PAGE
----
My replacement Google Pixel 2 XL arrived yesterday, and I’ve spent much of the intervening time configuring and testing it.
So far, so good. This refurbished device—which, like my Apple refurbished hardware purchases, looks and feels brand new—appears to mostly solve my biggest issue with the original phone I purchased last November. That said, I’m not sure I’ll ever fully trust it. And there is an endemic audio issue that this new device absolutely does not fix.
Can I live with it? I think so.
First, let me outline the issues I’ve had with the Pixel 2 XL. These represent only a small subset of the many issues that others have had with this handset. But they are troubling problems when you consider that the Pixel 2 XL, as configured and shipped to me, cost over $1000.
The first was performance: Like all of the other Android devices I’ve owned—and I’ve owned dozens—the Pixel 2 XL exhibited obvious performance rot over time.
That this had happened so quickly in its lifetime was disappointing but not unprecedented: Its predecessor, the Pixel XL, did exactly the same. And the performance issues that I noticed most clearly were identical to what had happened previously with that device: You press something on-screen—like the Camera app icon—and when nothing happens, you go to press it again, but then the underlying action (the Camera app appearing) finally does happen, so you inadvertently press on something else. This is frustrating, and continual, and it really wears on you over time.
Based on my years of experience across those many devices, it’s clear to me that performance rot is an endemic Android issue. And it’s one that’s not solved by the “pure” Android experience that Google provides on its own devices. The only recourse is to reset the handset to its humble factory beginnings, and that’s something I did repeatedly with the original Pixel XL.
I’ll probably do so, too, with this phone. (I’ve only done it once so far, and that was to install the first Android P developer preview.) But I do this kind of thing enough with Windows, too, and maybe I just need to accept this reality and stop worrying about it.
The other major issue I had was with using USB-C audio.
As you may know, I use, very much prefer, and strongly recommend the Bose QuietComfort 20 in-ear noise-canceling headphones. They are expensive, for sure, at $250. But if you fly at all, or commute by bus or train, these headphones are a godsend. Are, in fact, necessary.
Bose makes two versions of the QuietComfort 20, one for iPhones and their peculiar audio controls, and one for everything else. Even when I was using an iPhone primarily, however, I purchased the version for everything else because they are more universally compatible. And because those buttons worked just fine with the iPhone.
These headphones worked great with the original Pixel XL and my previous Android handsets, like the Nexus 6P. Those devices, of course, had normal headphone jacks. But the headphones also worked great with the iPhone 7 Plus, which does not: Apple’s Lightning dongle worked flawlessly, without any audio hiccups or other issues.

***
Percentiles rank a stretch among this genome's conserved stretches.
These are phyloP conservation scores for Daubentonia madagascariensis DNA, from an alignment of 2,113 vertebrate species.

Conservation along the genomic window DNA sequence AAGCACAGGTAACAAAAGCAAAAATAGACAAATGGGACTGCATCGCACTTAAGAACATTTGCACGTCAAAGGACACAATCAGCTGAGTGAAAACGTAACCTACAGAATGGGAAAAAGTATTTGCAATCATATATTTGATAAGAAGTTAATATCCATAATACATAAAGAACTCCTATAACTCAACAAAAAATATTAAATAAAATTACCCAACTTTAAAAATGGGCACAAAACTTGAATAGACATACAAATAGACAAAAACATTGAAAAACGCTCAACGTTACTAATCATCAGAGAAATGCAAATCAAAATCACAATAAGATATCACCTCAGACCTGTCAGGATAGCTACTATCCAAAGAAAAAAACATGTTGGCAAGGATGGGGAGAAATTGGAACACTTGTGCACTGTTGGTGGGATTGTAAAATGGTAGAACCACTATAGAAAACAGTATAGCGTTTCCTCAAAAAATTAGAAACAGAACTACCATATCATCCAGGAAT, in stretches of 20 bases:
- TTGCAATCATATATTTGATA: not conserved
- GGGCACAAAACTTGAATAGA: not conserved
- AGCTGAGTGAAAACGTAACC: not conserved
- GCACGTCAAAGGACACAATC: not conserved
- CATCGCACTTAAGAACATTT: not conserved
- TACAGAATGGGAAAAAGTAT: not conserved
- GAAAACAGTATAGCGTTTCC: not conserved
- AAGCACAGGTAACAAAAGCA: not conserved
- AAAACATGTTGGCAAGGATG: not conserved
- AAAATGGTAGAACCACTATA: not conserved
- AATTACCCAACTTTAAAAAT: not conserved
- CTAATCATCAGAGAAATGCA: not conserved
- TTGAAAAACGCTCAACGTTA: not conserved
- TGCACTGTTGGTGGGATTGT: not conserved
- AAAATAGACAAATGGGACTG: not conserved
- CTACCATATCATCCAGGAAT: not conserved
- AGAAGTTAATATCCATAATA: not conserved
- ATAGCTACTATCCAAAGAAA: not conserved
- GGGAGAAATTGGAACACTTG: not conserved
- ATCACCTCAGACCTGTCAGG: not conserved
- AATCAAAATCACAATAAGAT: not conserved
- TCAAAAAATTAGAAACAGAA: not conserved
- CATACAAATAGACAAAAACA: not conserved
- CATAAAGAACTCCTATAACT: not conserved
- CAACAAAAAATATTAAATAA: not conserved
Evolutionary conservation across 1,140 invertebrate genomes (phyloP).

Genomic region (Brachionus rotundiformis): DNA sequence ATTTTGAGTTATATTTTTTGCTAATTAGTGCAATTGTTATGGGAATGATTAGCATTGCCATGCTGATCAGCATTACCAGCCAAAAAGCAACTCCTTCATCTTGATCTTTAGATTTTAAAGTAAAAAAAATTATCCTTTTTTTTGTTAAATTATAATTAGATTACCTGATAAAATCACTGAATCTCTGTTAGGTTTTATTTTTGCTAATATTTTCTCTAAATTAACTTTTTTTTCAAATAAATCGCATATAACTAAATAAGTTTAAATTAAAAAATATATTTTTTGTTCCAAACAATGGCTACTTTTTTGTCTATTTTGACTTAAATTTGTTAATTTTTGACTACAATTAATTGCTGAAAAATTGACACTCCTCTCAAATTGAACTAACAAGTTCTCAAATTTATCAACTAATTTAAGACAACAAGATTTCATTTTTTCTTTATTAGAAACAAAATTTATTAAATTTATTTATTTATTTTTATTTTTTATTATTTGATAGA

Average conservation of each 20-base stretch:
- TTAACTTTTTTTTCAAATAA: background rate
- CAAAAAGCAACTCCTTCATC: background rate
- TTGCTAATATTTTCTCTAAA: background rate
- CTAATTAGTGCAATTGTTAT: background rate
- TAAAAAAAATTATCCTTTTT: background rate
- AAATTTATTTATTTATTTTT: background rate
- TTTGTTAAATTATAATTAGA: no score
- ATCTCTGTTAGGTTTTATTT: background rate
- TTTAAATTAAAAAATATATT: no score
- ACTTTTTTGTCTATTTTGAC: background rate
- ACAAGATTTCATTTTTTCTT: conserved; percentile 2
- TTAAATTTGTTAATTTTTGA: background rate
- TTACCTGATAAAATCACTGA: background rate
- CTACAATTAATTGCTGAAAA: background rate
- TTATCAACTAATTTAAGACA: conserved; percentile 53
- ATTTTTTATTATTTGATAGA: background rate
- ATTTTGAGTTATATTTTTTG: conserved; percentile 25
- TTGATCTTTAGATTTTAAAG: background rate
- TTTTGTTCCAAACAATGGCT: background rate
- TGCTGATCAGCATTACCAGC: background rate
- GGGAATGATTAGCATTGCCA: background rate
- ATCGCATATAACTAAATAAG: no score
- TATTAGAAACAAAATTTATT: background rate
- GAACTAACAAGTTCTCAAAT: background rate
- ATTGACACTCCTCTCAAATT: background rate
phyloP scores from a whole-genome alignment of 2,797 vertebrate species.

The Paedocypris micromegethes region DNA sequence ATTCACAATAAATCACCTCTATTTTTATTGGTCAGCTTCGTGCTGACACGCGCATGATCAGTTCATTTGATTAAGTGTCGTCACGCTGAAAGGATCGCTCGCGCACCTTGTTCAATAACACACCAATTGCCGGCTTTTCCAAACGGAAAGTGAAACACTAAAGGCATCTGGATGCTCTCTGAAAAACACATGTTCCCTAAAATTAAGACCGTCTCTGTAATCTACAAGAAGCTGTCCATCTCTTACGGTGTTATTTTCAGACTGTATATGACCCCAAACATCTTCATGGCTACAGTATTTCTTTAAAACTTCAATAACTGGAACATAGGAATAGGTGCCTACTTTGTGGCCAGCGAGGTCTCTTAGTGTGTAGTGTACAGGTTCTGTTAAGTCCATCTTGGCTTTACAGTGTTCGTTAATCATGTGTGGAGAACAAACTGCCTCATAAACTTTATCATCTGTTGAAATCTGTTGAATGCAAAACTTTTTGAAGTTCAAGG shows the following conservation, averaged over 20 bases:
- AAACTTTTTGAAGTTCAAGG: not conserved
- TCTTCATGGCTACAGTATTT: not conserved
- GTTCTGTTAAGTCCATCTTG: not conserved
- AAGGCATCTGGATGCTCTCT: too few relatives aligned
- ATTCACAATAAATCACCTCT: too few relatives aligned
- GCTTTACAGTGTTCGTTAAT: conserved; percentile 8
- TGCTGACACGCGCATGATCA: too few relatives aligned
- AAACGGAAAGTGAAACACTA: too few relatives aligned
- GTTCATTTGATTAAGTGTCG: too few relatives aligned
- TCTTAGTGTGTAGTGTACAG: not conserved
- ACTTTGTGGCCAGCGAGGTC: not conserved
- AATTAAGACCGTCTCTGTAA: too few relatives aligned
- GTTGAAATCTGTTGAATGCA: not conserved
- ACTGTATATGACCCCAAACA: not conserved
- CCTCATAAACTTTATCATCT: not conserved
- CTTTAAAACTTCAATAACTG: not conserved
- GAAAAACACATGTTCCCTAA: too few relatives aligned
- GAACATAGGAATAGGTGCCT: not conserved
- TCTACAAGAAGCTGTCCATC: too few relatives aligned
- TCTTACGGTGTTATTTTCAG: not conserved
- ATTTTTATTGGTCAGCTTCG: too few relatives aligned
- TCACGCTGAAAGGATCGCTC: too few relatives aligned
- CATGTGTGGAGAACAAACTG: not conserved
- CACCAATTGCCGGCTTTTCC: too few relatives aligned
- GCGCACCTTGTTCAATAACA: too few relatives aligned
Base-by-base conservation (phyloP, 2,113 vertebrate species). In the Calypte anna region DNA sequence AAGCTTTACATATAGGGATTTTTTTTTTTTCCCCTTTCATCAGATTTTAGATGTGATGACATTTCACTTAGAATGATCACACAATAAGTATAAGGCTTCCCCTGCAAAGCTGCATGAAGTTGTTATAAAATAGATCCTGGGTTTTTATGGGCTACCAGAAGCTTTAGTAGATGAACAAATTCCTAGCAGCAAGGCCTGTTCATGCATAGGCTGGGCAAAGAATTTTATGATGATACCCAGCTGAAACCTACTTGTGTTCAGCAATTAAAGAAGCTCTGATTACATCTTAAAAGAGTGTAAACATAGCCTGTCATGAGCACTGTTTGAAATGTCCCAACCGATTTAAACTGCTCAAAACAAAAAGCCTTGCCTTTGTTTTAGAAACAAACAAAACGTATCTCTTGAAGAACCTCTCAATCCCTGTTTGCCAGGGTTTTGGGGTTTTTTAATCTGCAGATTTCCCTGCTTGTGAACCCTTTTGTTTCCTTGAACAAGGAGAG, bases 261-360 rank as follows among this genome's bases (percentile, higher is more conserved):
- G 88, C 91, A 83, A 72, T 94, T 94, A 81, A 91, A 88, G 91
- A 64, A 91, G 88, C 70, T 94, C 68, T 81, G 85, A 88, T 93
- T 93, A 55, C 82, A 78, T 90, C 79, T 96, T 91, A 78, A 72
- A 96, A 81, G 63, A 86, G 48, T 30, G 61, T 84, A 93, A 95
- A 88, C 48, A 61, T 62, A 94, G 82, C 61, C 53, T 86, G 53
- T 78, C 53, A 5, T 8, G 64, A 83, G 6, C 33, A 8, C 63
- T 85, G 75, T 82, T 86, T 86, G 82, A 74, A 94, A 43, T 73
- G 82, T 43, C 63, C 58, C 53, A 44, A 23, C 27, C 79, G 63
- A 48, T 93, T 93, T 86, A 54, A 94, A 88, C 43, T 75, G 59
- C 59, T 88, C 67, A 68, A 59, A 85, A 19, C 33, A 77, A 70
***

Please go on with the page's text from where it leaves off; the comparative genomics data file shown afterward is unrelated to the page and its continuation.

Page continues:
Not so with the Pixel 2 XL. Like Apple, Google dispensed with the headphone jack on its latest handset. But unlike Apple, Google didn’t get it right: The USB-C-to-headphone dongle never worked consistently for me. And it was especially bad with the Bose QuietComfort 20. I experienced all kinds of popping sounds when the headphones’ cable moved around, and when I manually navigated to the next song (or podcast or whatever). And the sound would just stop working through USB-C all-together, sometimes right in the middle of playback, so it would start playing out of the speakers instead. On more than one occasion—and this is embarrassing—the person sitting next to me on a plane told me that audio was coming out of the phone speakers while I was listening via the headphones.
(These issues extended to USB-C headphones too, in case that isn’t clear. Over time, audio over USB-C just failed.)
I had other audio issues, too. The earpiece speaker would stop working when I made phone calls, for example, turning all calls into overly-loud speakerphone calls. A reboot usually solved that one, temporarily, but the sporadic nature of this problem was likewise frustrating.
By the time my most recent trip rolled around, I had simply started bringing a second phone with me so I could use that to listen to music, podcasts, and audiobooks on the go. That’s a cute luxury, of course, but it’s also a silly necessity. So when I got back from Colorado this past week, I did a bit of research about the Pixel 2 XL warranty and then contacted customer service.
It went about as good as I could have hoped, kind of like when you call support at your cable company and just sleepwalk through all the troubleshooting nonsense they make you go through so you can simply arrive at the end-point you already know is necessary. In this case, that the phone has a mechanical/physical defect and needs to be replaced.